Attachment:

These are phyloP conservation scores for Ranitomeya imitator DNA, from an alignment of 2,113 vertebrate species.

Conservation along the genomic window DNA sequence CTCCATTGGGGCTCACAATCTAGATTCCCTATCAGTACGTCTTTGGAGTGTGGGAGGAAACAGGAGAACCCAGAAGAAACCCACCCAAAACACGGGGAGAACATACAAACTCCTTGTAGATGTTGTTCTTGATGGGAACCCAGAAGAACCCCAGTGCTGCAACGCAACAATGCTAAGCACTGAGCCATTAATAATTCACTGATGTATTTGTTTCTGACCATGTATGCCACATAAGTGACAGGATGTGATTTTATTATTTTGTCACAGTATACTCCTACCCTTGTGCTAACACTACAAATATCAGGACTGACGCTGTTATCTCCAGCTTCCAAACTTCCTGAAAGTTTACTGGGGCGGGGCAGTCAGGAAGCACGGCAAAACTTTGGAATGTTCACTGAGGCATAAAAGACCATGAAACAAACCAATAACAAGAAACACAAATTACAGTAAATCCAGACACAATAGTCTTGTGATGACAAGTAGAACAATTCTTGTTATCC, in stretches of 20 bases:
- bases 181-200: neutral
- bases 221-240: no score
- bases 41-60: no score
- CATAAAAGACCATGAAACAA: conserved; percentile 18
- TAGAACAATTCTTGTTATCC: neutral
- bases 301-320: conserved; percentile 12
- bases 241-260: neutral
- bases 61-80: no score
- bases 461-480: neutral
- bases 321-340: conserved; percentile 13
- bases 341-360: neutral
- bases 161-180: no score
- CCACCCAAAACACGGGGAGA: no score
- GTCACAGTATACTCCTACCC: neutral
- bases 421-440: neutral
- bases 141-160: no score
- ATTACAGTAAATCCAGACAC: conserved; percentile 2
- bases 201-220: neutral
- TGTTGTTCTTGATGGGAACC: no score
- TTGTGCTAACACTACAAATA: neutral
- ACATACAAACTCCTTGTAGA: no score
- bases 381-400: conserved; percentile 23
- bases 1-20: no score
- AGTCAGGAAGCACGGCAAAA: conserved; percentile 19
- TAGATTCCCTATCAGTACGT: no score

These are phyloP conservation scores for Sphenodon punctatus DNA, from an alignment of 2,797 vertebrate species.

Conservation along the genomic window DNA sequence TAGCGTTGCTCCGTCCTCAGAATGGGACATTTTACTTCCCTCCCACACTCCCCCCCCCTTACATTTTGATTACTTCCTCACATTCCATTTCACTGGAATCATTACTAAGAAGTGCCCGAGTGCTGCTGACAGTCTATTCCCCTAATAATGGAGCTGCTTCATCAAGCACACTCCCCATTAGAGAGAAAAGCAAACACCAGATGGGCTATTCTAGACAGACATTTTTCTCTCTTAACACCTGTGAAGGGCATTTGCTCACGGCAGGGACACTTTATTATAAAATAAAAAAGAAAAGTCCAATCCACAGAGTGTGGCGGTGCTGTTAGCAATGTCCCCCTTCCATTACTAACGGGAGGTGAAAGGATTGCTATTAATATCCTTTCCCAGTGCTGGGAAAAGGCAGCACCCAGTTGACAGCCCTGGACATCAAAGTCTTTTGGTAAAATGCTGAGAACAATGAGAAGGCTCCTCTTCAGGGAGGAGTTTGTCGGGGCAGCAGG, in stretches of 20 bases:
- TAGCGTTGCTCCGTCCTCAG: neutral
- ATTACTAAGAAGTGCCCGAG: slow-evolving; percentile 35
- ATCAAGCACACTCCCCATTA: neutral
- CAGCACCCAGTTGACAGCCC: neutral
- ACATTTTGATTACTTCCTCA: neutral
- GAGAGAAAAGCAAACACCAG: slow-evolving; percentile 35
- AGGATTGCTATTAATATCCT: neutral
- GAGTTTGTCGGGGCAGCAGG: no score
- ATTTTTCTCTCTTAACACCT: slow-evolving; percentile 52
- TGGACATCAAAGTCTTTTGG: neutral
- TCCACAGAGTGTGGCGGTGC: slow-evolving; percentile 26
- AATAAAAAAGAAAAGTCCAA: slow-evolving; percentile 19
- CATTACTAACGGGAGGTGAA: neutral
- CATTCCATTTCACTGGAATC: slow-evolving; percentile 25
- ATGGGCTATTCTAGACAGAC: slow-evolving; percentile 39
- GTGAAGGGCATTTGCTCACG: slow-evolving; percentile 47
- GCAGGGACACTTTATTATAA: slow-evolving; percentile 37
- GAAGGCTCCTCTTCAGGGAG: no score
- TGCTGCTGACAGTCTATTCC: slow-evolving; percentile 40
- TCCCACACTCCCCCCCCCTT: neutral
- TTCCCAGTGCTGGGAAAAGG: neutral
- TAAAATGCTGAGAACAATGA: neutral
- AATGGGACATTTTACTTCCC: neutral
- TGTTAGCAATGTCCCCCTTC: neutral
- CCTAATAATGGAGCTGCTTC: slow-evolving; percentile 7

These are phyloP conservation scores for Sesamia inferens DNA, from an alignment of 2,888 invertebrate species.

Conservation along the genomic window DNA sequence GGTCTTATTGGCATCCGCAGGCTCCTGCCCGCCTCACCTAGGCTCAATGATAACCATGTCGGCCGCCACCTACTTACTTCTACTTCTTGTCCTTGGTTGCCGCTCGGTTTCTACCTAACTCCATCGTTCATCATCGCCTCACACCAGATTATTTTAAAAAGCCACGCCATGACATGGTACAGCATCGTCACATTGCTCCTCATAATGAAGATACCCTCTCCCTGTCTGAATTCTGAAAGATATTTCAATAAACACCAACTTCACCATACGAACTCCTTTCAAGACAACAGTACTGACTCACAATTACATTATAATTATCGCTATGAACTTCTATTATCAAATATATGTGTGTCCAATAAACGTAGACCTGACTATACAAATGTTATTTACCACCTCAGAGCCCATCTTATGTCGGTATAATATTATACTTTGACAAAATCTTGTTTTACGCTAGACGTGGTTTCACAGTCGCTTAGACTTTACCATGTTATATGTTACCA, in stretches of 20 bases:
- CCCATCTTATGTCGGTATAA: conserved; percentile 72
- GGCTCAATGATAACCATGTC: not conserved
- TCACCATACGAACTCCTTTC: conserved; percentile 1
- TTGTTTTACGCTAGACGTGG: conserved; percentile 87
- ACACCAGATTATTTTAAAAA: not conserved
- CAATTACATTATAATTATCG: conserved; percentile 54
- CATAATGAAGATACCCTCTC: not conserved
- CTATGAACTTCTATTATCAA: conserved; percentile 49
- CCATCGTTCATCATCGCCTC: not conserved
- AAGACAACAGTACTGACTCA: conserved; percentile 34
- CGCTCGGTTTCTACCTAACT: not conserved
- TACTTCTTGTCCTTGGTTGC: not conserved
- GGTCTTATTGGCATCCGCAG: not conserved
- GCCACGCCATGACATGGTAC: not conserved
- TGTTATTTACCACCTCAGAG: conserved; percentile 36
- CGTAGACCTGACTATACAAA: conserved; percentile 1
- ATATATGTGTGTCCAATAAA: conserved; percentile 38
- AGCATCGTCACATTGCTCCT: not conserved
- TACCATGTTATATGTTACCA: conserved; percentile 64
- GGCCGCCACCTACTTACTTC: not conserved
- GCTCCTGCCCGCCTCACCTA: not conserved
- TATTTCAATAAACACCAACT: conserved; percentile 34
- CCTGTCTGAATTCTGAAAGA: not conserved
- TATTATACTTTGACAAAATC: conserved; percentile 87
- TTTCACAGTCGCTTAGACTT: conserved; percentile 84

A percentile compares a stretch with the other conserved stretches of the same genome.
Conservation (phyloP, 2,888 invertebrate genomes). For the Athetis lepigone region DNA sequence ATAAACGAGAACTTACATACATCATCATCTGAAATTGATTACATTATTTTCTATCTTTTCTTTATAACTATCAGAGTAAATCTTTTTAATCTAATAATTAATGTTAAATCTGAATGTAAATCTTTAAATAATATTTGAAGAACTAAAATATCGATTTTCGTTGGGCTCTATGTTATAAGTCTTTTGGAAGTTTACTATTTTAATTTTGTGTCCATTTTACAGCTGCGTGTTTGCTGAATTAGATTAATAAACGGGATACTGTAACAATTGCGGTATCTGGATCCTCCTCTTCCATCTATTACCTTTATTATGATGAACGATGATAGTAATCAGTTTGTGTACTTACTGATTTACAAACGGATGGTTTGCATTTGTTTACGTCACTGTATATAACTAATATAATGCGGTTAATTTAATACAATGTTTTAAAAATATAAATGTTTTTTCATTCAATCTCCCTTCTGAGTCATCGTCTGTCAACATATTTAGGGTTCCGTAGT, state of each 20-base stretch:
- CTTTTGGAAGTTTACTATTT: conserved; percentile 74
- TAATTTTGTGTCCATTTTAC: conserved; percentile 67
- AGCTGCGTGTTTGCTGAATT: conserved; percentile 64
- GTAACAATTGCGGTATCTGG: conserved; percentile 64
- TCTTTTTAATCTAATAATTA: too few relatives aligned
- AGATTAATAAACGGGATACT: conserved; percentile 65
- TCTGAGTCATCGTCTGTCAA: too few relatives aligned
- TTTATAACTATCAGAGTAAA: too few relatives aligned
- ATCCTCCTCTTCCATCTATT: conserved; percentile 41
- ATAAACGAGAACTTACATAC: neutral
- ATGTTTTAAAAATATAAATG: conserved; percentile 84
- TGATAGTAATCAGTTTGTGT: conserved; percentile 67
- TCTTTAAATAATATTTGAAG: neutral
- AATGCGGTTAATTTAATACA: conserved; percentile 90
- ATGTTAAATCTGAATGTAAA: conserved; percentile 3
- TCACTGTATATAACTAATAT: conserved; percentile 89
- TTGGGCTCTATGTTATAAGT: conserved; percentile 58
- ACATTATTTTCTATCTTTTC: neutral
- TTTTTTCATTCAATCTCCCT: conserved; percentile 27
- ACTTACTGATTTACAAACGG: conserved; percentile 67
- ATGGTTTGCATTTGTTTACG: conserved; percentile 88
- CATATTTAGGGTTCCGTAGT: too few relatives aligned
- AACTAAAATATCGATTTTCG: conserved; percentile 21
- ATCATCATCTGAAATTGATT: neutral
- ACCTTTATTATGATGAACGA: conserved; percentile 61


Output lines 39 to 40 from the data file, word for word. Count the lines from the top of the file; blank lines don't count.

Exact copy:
- TGGACATCAAAGTCTTTTGG: neutral
- TCCACAGAGTGTGGCGGTGC: slow-evolving; percentile 26